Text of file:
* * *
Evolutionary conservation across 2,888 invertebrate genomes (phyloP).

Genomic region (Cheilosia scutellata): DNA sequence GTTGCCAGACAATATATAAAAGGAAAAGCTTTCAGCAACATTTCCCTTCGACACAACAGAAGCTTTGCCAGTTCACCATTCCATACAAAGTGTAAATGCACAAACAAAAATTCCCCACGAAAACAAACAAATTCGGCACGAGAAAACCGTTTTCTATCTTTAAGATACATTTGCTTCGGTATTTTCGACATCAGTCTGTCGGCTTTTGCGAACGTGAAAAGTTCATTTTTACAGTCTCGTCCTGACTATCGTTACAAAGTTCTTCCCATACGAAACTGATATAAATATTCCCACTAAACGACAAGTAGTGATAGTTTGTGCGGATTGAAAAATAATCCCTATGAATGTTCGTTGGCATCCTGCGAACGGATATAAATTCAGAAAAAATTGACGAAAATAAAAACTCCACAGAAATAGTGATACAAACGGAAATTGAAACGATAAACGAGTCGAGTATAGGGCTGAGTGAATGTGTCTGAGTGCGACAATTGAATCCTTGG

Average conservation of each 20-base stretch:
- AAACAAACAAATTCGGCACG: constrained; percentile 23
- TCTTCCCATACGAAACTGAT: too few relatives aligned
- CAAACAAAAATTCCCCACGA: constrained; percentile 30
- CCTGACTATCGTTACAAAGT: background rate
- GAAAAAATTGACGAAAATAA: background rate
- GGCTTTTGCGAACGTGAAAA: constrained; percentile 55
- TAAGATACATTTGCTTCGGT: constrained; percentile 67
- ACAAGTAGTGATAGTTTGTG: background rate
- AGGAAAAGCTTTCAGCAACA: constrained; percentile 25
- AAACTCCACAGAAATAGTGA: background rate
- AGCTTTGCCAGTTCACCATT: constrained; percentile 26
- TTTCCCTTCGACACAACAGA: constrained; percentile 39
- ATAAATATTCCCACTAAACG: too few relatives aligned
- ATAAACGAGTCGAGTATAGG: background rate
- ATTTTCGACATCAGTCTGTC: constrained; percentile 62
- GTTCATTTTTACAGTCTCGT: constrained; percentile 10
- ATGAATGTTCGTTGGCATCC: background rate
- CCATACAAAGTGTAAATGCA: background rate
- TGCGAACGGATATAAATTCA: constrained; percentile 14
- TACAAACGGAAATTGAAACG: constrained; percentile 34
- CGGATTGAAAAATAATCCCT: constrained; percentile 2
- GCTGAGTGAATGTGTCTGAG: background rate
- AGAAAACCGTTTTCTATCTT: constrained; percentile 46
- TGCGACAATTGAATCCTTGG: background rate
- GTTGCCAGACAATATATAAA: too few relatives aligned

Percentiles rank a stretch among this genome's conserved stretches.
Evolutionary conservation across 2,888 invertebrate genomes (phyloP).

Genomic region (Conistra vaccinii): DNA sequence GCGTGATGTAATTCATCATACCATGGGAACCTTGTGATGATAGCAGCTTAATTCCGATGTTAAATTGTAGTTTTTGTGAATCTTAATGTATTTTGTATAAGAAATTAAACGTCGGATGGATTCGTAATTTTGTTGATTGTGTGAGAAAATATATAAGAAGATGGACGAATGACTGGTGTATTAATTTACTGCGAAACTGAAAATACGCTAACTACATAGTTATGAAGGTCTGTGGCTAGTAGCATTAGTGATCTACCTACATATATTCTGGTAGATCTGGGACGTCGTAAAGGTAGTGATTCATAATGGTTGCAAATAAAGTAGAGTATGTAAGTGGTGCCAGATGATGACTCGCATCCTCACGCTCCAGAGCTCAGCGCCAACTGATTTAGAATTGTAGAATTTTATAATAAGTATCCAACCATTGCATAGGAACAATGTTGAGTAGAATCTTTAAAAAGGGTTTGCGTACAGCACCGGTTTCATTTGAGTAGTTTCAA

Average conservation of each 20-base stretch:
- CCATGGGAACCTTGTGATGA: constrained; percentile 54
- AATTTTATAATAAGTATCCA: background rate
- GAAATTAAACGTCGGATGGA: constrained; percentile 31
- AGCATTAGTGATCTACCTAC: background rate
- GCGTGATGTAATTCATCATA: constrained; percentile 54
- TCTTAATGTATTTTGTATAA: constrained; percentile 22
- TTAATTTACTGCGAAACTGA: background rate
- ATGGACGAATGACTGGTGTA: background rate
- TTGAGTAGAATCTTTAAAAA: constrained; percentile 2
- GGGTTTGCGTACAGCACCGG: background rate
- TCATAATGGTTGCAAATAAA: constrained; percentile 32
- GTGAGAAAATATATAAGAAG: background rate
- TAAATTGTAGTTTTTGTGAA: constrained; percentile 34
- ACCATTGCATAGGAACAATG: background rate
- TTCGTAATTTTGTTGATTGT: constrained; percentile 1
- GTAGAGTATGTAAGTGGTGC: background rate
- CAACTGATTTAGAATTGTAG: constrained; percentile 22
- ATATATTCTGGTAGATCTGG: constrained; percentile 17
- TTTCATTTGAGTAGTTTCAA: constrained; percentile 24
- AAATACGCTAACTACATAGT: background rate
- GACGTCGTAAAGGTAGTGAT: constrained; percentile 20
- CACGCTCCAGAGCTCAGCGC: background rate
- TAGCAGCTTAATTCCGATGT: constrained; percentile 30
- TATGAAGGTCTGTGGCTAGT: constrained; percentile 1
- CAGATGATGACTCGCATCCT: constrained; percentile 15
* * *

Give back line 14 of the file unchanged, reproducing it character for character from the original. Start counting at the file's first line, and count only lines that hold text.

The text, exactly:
- AGCTTTGCCAGTTCACCATT: constrained; percentile 26